Exchange program - American EducationAny of a variety of programs involving the temporary transfer of a student or teacher to a school, college or university in another country. Exchange programs are designed to broaden the student or teacher’s experience and promote international understanding. Exchange student programs vary according to whether students are in secondary school or university and whether they attend boarding or day schools. In both cases, students earn credit in their home schools for all academic work they successfully complete abroad. Secondary school students not attending boarding schools usually live full-time with host families in the foreign country. Most American-run student exchange programs are operated by private, nonprofit organizations financed by private and public donations.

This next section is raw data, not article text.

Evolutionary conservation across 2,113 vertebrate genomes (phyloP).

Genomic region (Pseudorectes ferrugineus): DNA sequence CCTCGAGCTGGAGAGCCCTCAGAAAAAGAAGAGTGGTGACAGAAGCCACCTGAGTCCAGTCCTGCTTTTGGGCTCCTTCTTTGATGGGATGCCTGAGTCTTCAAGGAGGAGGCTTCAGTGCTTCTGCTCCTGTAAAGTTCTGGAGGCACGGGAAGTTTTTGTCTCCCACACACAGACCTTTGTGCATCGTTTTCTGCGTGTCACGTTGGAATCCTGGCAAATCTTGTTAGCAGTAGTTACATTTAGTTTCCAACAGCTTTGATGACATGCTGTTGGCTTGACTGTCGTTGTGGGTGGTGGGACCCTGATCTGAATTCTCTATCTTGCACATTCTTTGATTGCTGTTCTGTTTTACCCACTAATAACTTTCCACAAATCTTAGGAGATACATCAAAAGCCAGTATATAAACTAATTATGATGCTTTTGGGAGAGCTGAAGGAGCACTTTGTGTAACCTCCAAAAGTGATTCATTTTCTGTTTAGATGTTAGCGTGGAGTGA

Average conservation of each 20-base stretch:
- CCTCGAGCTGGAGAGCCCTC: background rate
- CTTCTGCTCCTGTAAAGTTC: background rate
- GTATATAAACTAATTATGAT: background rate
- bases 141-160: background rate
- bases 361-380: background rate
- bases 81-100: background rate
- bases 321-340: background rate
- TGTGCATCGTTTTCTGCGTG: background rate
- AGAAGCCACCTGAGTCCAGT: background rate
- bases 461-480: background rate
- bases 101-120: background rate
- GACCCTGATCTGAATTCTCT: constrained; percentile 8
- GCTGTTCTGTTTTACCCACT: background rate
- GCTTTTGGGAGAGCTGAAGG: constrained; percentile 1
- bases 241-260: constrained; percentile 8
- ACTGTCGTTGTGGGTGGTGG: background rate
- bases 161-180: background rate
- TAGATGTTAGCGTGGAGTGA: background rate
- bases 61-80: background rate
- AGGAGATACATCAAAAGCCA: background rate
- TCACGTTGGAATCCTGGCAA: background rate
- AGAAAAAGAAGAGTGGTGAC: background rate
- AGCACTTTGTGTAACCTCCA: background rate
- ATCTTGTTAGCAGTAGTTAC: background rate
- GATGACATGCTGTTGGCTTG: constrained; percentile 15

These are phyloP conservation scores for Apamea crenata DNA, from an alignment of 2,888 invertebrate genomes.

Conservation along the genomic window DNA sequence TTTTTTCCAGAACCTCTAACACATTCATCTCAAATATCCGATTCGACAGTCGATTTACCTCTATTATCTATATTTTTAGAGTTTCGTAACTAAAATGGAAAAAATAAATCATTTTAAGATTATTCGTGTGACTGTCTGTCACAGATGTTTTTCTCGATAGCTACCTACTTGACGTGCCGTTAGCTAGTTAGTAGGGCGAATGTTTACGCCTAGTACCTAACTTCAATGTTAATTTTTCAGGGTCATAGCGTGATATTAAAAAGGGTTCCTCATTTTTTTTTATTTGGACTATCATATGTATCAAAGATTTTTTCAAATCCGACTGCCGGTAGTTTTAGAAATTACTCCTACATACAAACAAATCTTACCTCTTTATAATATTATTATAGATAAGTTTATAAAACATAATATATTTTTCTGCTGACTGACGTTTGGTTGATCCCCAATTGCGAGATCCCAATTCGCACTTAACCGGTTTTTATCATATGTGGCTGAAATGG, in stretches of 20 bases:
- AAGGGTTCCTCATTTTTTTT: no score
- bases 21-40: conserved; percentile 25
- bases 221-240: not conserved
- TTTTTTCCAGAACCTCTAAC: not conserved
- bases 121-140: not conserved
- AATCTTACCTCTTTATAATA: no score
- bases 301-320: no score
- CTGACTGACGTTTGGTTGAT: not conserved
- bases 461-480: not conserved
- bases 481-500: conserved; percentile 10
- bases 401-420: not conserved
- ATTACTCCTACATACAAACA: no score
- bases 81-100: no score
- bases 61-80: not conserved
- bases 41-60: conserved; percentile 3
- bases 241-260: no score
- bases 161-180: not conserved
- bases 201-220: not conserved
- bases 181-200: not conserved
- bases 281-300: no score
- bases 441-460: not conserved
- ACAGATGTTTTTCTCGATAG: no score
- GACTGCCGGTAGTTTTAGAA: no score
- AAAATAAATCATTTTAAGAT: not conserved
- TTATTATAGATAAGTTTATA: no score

Almost all teacher exchange programs, on the other hand, are financed by public grants under a variety of U.S. State Department programs created by the Fulbright Act (1946), the Smith-Mundt Act (1948) and the Fulbright- Hays Mutual Education and Cultural Exchange Act (1961). Under these acts, countries that wish to participate in teacher exchange programs must sign an agreement with the United States, designating the framework for future teacher exchanges. Some agreements call for the United States to send and underwrite the costs of a visiting teacher in a school or college in the foreign country. Others call for a mutual exchange of teachers, with varying degrees of financing from both countries, with both the State Department and U.S. Department of Education facilitating the exchange. There are some private teacher exchange programs sponsored by individual colleges and universities and a few private secondary schools, involving mutual teacher exchanges with comparable institutions overseas. In all cases, teachers assume similar duties in the foreign school or college. (See also American Field Service; Experiment in International Living.)